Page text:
California's one-of-a-kind slavery reparations task force held their inaugural meeting, in an effort to study the effects of slavery, as well as recommend reparations for the descendants of enslaved people.
Congresswoman Shiela Jackson reintroduced House bill H.R. 40, a bill that would establish a commission with the mandate of not only researching and studying the effects of slavery, but developing proposals for reparations for slavery, in January 2021. The bill passed through subcommittees and now awaits the full house vote in the near future.
California Governor Gavin Newsom became the first to sign a similar bill into effect at the state level back in November of 2020. CA Assembly Bill 3121 created a task force to start researching the best approach to take for giving out reparations.
The bill also noted that the task force will also recommend eliminating state laws "that continue to disproportionately and negatively affect African Americans," and propose the State of California issue "a formal apology on behalf of the people of California for the perpetration of gross human rights violations and crimes against humanity on African slaves and their descendants."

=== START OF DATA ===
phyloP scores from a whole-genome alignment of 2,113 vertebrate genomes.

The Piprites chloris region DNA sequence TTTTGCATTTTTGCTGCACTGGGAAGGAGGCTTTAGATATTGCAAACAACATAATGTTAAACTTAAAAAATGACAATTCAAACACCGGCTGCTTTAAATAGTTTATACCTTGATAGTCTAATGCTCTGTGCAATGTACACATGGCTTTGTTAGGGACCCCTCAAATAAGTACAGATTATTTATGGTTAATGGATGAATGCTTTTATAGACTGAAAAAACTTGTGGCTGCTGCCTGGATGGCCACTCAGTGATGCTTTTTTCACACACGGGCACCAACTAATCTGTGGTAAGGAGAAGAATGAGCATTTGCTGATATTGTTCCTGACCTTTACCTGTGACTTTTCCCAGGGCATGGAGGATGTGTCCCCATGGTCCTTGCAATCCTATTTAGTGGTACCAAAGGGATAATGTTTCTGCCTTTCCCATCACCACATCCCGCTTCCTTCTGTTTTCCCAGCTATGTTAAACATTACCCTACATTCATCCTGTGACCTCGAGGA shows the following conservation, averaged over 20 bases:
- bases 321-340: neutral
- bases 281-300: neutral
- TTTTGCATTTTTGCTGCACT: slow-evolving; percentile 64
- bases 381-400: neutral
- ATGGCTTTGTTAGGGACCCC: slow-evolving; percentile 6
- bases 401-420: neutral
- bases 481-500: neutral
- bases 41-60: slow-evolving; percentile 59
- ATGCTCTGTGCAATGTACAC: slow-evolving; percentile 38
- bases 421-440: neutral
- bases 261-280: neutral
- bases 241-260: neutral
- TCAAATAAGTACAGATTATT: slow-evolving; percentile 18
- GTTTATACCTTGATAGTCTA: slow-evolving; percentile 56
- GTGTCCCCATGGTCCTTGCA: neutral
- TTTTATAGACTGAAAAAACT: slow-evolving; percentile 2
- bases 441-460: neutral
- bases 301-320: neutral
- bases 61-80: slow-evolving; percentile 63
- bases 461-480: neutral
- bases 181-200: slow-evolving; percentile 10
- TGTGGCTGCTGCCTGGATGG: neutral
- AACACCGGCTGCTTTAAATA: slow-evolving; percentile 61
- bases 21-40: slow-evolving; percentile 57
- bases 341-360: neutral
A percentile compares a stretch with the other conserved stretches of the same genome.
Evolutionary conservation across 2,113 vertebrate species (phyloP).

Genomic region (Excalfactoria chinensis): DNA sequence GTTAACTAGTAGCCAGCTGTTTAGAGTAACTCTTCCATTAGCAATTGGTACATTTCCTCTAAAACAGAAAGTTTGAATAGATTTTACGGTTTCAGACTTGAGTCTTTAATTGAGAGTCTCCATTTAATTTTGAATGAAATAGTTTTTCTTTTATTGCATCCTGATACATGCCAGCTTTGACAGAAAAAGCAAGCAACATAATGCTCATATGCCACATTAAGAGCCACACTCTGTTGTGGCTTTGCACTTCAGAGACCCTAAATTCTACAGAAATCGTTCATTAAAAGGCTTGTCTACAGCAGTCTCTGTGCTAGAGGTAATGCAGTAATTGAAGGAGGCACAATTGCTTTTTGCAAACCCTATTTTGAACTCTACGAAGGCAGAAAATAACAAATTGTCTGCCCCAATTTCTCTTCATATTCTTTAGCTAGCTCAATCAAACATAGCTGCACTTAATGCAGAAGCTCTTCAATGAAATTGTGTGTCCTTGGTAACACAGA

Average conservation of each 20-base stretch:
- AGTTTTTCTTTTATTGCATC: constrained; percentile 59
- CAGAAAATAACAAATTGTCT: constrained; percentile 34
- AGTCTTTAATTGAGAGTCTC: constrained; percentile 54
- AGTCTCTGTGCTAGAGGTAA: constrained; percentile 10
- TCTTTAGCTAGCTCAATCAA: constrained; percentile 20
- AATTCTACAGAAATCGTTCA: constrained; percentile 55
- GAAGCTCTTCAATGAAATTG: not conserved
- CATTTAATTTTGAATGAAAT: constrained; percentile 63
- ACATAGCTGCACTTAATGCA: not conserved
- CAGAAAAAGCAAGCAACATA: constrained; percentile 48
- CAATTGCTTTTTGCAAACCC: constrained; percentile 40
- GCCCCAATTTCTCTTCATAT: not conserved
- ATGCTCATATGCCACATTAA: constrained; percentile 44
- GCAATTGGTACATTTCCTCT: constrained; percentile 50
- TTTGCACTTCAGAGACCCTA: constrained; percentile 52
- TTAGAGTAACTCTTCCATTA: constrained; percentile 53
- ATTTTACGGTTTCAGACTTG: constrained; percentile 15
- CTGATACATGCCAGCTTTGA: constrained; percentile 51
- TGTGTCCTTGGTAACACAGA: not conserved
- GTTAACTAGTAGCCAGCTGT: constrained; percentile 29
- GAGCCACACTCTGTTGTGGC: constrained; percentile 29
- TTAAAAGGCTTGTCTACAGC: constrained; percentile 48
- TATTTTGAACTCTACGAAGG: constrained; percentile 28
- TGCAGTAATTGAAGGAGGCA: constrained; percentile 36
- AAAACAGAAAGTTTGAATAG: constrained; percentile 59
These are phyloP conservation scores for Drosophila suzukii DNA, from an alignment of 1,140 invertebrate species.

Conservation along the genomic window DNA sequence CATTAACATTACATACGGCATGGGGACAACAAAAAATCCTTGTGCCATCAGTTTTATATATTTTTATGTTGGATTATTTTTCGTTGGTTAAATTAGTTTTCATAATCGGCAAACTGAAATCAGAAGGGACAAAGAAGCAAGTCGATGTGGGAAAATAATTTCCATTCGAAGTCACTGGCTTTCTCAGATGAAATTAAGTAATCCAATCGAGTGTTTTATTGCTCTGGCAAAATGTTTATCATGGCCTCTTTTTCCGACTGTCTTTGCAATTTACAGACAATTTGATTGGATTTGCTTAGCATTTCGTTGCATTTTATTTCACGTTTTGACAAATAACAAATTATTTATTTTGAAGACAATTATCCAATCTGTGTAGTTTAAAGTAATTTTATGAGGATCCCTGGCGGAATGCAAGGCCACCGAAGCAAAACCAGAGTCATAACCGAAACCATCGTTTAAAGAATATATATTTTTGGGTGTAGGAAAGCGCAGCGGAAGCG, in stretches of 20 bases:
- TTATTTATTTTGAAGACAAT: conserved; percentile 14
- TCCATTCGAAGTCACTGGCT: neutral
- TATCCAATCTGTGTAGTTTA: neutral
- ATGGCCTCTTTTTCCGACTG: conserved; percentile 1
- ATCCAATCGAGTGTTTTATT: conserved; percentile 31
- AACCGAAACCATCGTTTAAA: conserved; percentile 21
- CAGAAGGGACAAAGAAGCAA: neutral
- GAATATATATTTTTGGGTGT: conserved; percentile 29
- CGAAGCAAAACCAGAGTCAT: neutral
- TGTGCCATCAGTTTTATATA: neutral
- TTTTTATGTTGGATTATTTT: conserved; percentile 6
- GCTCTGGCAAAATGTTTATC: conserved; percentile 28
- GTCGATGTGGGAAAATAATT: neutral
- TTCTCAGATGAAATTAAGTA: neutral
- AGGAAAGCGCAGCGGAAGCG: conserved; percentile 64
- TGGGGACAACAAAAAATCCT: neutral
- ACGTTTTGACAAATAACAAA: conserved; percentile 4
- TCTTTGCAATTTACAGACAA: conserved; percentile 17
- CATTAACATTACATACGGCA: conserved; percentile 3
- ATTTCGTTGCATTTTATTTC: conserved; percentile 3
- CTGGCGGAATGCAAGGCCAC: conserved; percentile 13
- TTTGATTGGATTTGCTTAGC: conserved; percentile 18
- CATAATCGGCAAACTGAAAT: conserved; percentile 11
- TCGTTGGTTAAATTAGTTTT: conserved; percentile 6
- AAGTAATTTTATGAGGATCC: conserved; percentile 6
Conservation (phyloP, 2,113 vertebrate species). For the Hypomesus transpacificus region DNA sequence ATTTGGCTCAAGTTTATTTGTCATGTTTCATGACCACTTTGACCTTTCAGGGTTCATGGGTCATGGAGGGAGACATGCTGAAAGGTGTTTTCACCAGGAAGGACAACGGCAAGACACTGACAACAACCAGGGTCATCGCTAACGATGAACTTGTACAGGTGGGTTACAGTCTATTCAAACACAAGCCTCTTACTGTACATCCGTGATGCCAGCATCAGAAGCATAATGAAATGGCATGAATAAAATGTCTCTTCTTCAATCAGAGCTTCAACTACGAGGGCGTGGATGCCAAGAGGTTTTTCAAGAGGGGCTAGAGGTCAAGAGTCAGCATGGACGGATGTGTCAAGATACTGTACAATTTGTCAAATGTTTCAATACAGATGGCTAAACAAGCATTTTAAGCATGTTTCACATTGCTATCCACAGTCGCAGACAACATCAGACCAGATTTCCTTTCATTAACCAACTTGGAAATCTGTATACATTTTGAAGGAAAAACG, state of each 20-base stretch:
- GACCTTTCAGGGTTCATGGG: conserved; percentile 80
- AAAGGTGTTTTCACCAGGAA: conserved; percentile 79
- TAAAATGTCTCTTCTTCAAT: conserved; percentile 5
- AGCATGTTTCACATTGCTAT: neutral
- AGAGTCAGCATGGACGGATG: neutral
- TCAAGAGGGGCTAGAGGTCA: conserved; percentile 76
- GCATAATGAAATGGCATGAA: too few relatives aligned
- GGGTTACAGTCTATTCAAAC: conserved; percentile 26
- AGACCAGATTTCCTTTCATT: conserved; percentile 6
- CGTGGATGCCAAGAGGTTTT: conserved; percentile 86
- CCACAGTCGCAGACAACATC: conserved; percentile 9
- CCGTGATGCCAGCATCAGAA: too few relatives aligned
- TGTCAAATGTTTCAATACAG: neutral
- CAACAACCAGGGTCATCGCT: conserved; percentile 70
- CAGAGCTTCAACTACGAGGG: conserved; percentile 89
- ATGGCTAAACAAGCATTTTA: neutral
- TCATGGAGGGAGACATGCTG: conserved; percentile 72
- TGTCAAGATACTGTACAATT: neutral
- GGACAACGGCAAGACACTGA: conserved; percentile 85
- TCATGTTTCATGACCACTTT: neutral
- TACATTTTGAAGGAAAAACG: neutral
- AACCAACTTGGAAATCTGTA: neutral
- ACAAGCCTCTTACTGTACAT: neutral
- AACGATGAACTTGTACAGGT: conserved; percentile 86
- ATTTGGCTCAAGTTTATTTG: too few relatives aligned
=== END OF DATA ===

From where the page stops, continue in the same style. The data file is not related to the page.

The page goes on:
Last Tuesday, the task force had its first official public meeting, signaling one step closer to finding solutions. The task force brings "together some of the best, the brightest minds to chart a path forward, to move to a more equal California" according to Governor Newsom.
According to Black&Magazine, attorney and activist Kamilah V. Moore was elected as chair. San Fransisco NAACP branch president and pastor Dr. Amos Brown were selected for vice-chair of the committee.
The other seven members of the committee include a senator, a California assembly member, several attorneys, a psychologist, and a social scientist. The diverse professions of the group will also be supplemented by help from various historians who can talk in-depth about the impact of slavery specifically in California.
The group is set to have another public meeting in July to announce what progress they have made on the road to reparations. They're scheduled to meet a total of ten times in the next two years. Once they do finalize and report their findings, they would still need to pass another bill approving of any reparations.